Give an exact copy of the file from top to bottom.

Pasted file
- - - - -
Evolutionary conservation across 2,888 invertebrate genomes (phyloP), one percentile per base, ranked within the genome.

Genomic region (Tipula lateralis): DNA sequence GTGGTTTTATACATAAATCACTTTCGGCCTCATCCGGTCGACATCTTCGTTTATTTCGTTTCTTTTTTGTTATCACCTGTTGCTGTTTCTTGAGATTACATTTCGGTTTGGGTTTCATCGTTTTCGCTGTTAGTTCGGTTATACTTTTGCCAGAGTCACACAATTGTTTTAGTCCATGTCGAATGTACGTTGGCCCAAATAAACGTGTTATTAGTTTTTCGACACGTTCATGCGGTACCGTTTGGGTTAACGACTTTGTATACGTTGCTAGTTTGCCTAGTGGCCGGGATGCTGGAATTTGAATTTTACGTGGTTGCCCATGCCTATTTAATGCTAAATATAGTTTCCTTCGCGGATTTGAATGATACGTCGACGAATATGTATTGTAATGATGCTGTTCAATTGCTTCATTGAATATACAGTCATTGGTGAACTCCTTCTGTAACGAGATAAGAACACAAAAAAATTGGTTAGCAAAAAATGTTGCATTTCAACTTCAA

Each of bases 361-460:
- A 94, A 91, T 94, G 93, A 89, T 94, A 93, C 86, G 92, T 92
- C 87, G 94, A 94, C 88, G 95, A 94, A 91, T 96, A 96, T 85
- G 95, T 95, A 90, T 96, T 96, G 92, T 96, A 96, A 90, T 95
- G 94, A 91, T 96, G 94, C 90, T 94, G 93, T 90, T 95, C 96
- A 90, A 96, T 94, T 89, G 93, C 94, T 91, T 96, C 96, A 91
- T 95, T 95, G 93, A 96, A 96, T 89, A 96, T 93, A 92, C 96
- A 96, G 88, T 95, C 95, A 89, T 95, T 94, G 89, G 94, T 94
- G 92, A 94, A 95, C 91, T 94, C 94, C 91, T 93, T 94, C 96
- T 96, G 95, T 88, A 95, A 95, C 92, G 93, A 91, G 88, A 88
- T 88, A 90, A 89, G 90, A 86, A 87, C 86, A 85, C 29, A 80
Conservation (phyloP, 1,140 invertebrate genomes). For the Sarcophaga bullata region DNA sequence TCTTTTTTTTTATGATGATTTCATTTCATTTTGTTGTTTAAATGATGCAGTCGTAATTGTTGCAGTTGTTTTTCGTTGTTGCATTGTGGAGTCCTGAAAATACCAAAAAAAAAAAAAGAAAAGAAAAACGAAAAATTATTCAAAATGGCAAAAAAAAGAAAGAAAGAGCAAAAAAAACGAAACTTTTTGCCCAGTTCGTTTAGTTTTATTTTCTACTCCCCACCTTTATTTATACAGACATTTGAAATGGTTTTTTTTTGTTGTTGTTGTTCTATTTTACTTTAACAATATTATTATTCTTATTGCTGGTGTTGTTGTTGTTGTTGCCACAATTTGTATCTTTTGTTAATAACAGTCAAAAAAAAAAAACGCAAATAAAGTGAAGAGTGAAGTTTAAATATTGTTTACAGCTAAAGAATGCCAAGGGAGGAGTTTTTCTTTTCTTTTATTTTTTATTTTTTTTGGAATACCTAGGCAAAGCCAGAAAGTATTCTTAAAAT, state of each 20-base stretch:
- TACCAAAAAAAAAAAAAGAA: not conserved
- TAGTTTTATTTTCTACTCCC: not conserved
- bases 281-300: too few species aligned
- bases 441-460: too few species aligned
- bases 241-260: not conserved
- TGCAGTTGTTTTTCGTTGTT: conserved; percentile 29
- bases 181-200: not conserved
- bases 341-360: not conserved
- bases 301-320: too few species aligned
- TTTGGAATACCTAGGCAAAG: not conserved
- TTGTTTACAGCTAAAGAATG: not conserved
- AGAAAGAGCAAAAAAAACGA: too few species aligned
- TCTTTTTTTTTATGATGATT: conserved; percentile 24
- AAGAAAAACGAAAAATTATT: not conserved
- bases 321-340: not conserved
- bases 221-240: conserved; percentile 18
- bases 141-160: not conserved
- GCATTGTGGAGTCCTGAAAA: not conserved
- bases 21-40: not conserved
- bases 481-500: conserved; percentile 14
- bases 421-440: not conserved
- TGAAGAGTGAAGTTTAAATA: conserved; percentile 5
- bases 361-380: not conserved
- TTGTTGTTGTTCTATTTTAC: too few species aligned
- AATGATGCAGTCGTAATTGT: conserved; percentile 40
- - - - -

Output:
Evolutionary conservation across 2,888 invertebrate genomes (phyloP), one percentile per base, ranked within the genome.

Genomic region (Tipula lateralis): DNA sequence GTGGTTTTATACATAAATCACTTTCGGCCTCATCCGGTCGACATCTTCGTTTATTTCGTTTCTTTTTTGTTATCACCTGTTGCTGTTTCTTGAGATTACATTTCGGTTTGGGTTTCATCGTTTTCGCTGTTAGTTCGGTTATACTTTTGCCAGAGTCACACAATTGTTTTAGTCCATGTCGAATGTACGTTGGCCCAAATAAACGTGTTATTAGTTTTTCGACACGTTCATGCGGTACCGTTTGGGTTAACGACTTTGTATACGTTGCTAGTTTGCCTAGTGGCCGGGATGCTGGAATTTGAATTTTACGTGGTTGCCCATGCCTATTTAATGCTAAATATAGTTTCCTTCGCGGATTTGAATGATACGTCGACGAATATGTATTGTAATGATGCTGTTCAATTGCTTCATTGAATATACAGTCATTGGTGAACTCCTTCTGTAACGAGATAAGAACACAAAAAAATTGGTTAGCAAAAAATGTTGCATTTCAACTTCAA

Each of bases 361-460:
- A 94, A 91, T 94, G 93, A 89, T 94, A 93, C 86, G 92, T 92
- C 87, G 94, A 94, C 88, G 95, A 94, A 91, T 96, A 96, T 85
- G 95, T 95, A 90, T 96, T 96, G 92, T 96, A 96, A 90, T 95
- G 94, A 91, T 96, G 94, C 90, T 94, G 93, T 90, T 95, C 96
- A 90, A 96, T 94, T 89, G 93, C 94, T 91, T 96, C 96, A 91
- T 95, T 95, G 93, A 96, A 96, T 89, A 96, T 93, A 92, C 96
- A 96, G 88, T 95, C 95, A 89, T 95, T 94, G 89, G 94, T 94
- G 92, A 94, A 95, C 91, T 94, C 94, C 91, T 93, T 94, C 96
- T 96, G 95, T 88, A 95, A 95, C 92, G 93, A 91, G 88, A 88
- T 88, A 90, A 89, G 90, A 86, A 87, C 86, A 85, C 29, A 80
Conservation (phyloP, 1,140 invertebrate genomes). For the Sarcophaga bullata region DNA sequence TCTTTTTTTTTATGATGATTTCATTTCATTTTGTTGTTTAAATGATGCAGTCGTAATTGTTGCAGTTGTTTTTCGTTGTTGCATTGTGGAGTCCTGAAAATACCAAAAAAAAAAAAAGAAAAGAAAAACGAAAAATTATTCAAAATGGCAAAAAAAAGAAAGAAAGAGCAAAAAAAACGAAACTTTTTGCCCAGTTCGTTTAGTTTTATTTTCTACTCCCCACCTTTATTTATACAGACATTTGAAATGGTTTTTTTTTGTTGTTGTTGTTCTATTTTACTTTAACAATATTATTATTCTTATTGCTGGTGTTGTTGTTGTTGTTGCCACAATTTGTATCTTTTGTTAATAACAGTCAAAAAAAAAAAACGCAAATAAAGTGAAGAGTGAAGTTTAAATATTGTTTACAGCTAAAGAATGCCAAGGGAGGAGTTTTTCTTTTCTTTTATTTTTTATTTTTTTTGGAATACCTAGGCAAAGCCAGAAAGTATTCTTAAAAT, state of each 20-base stretch:
- TACCAAAAAAAAAAAAAGAA: not conserved
- TAGTTTTATTTTCTACTCCC: not conserved
- bases 281-300: too few species aligned
- bases 441-460: too few species aligned
- bases 241-260: not conserved
- TGCAGTTGTTTTTCGTTGTT: conserved; percentile 29
- bases 181-200: not conserved
- bases 341-360: not conserved
- bases 301-320: too few species aligned
- TTTGGAATACCTAGGCAAAG: not conserved
- TTGTTTACAGCTAAAGAATG: not conserved
- AGAAAGAGCAAAAAAAACGA: too few species aligned
- TCTTTTTTTTTATGATGATT: conserved; percentile 24
- AAGAAAAACGAAAAATTATT: not conserved
- bases 321-340: not conserved
- bases 221-240: conserved; percentile 18
- bases 141-160: not conserved
- GCATTGTGGAGTCCTGAAAA: not conserved
- bases 21-40: not conserved
- bases 481-500: conserved; percentile 14
- bases 421-440: not conserved
- TGAAGAGTGAAGTTTAAATA: conserved; percentile 5
- bases 361-380: not conserved
- TTGTTGTTGTTCTATTTTAC: too few species aligned
- AATGATGCAGTCGTAATTGT: conserved; percentile 40